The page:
25/11/2019
10:17
thomasthetank1: Mirabaud note on SAVP. Contrary to expectations, shares in Savannah Petroleum (SAVP LN) have struggled for ground (down 19%) since completing the Seven Energy transaction, opening up a potentially attractive entry point for investors, in our view. We note that the deal serves as an important valuation marker which is currently being overlooked by the market. As part of a partial sell-down in Nigeria, SAVP divested 20% of the Uquo gas field and Accugas midstream business to African infrastructure specialists AIIM for US$54m in cash. This implies a valuation net to SAVP’s residual 80% stake of US$270m (21.1p/shr) including the cash proceeds – firming underpinning the current share price (21.6p/shr). Notably, the sell down excludes SAVP’s interests in the Stubb Creek field (risked NAV 6p/shr) in Nigeria and of course its entire Niger portfolio (risked NAV 30p/shr), suggesting that, at the current price, these valuable assets are in for free.
29/8/2019
11:38
haideralifool: I want to ask about this from the Hannam note: "On completion of the deal there will be US$20mm of cash in from new shares issued to the SSN holders and US$54mm from sale of 20% of Accugas to AIIM. There will be some cash out relating to taxes due on the transaction and US$20mm to Frontier. SAVP will issue US$37mm of shares on completion (for the SSN and Stubb Creek purchase) at a price based on 5-day VWAP – at the current share price this would be ~160mm shares (current basic shares outstanding of 880mm). SAVP will also take on its 80% share of US$575mm of gross debt relating to Accugas and Uquo." The note was written when the share price was 21.6p If the share price rises between now and deal conclusion the number of shares the SSN holders get will be less than if it falls. So would it be in their interests to short now?
13/8/2019
11:02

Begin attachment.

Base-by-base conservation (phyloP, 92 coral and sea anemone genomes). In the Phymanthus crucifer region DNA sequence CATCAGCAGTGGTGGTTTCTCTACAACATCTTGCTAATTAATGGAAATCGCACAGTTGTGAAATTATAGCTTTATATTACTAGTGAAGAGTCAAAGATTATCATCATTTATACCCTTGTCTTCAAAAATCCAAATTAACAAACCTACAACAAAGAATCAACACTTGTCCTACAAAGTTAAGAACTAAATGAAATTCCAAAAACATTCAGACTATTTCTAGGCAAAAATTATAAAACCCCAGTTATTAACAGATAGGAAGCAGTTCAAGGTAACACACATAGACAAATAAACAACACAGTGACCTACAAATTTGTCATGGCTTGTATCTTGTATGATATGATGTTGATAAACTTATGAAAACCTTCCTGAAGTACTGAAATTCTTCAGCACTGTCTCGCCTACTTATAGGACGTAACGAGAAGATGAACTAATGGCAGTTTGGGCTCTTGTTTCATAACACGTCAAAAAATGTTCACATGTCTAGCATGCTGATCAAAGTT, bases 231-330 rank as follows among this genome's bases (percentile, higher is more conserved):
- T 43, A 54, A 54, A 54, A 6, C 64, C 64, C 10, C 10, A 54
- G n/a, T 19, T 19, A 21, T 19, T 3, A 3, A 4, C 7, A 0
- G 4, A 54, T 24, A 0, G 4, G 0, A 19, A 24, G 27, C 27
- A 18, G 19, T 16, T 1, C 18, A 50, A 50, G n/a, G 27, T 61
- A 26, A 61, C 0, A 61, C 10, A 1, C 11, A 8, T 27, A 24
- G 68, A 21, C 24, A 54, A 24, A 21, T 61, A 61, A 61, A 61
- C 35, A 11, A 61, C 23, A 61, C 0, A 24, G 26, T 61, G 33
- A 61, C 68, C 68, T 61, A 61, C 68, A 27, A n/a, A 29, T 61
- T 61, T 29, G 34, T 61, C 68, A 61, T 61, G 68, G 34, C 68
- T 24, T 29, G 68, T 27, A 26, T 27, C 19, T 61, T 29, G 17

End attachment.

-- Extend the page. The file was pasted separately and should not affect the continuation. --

zengas: 1-8-14 = $50m raised at 56p = 131.337 shares in issue. 10-7-15 = $36m at 38p = 175.1m shares in issue. 7-7-16 = $40m at 38p = 273m shares in issue. 22-12-17 = $125m at 35p = 817m shares in issue. 24-1-19 = $23m at 28p = 879m shares in issue. Most if not all of the money has come from institutional investors and for a great number of them, their averages will be much higher than the last funding at 28p. In my opinion most of the bigger subscribers average is closer to 38p - 40p. I haven't seen many institutions leave. Two or so sold down but others took their place. I worked on around 1b shares in issue. If the 7E deal goes ahead as expected $12.5m was intended as a dividend, but in future years with annual free cash flow of up to $150m from Nigeria some 30% of that could be returned as a dividend. $45m at a longer term exch rate of £1/$1.40 is about 3.2p/share ie 10% yield on a share price of 32p or 5% yield on a share price of 64p (excluding anything in Niger). Niger on a billion shares to get a £1-£2 share price target ie $1.4b -$2.8b of value on a similar longer term exch rate of £1/$1.40 would need to realise some 350-700 mmbls at $4/barrel and we've notched up about 50 mmbls already there so far according to the analysts from a total potential of 2.8 billion bls RISKED recoverable (From memory circa 4 billion bls UNRISKED) mid case and plenty to go round even with a farm in partner. If you add the potential from the 2 projects together there's a serious amount of combined upside potential from 12p currently given 7E production/immediate cash flow and substantial low risk Sokor Alternances play in Niger both in dividend and capital growth and that's why imo we havent seen many TR1s because unlike many PIs they can afford to take a longer term view on both sets of assets re risk profile. Unless there's any change to 7E, I still stick with my £2 target. While the delay isn't comfortable to bear and we should be getting on with things it's allowed me to average down in to the mid teens. Nigeria cash flow would be immediate and a high portion of the Niger exploration extremely low risk at 80% COS and as evidenced by the 5 out of 5 discoveries from scratch.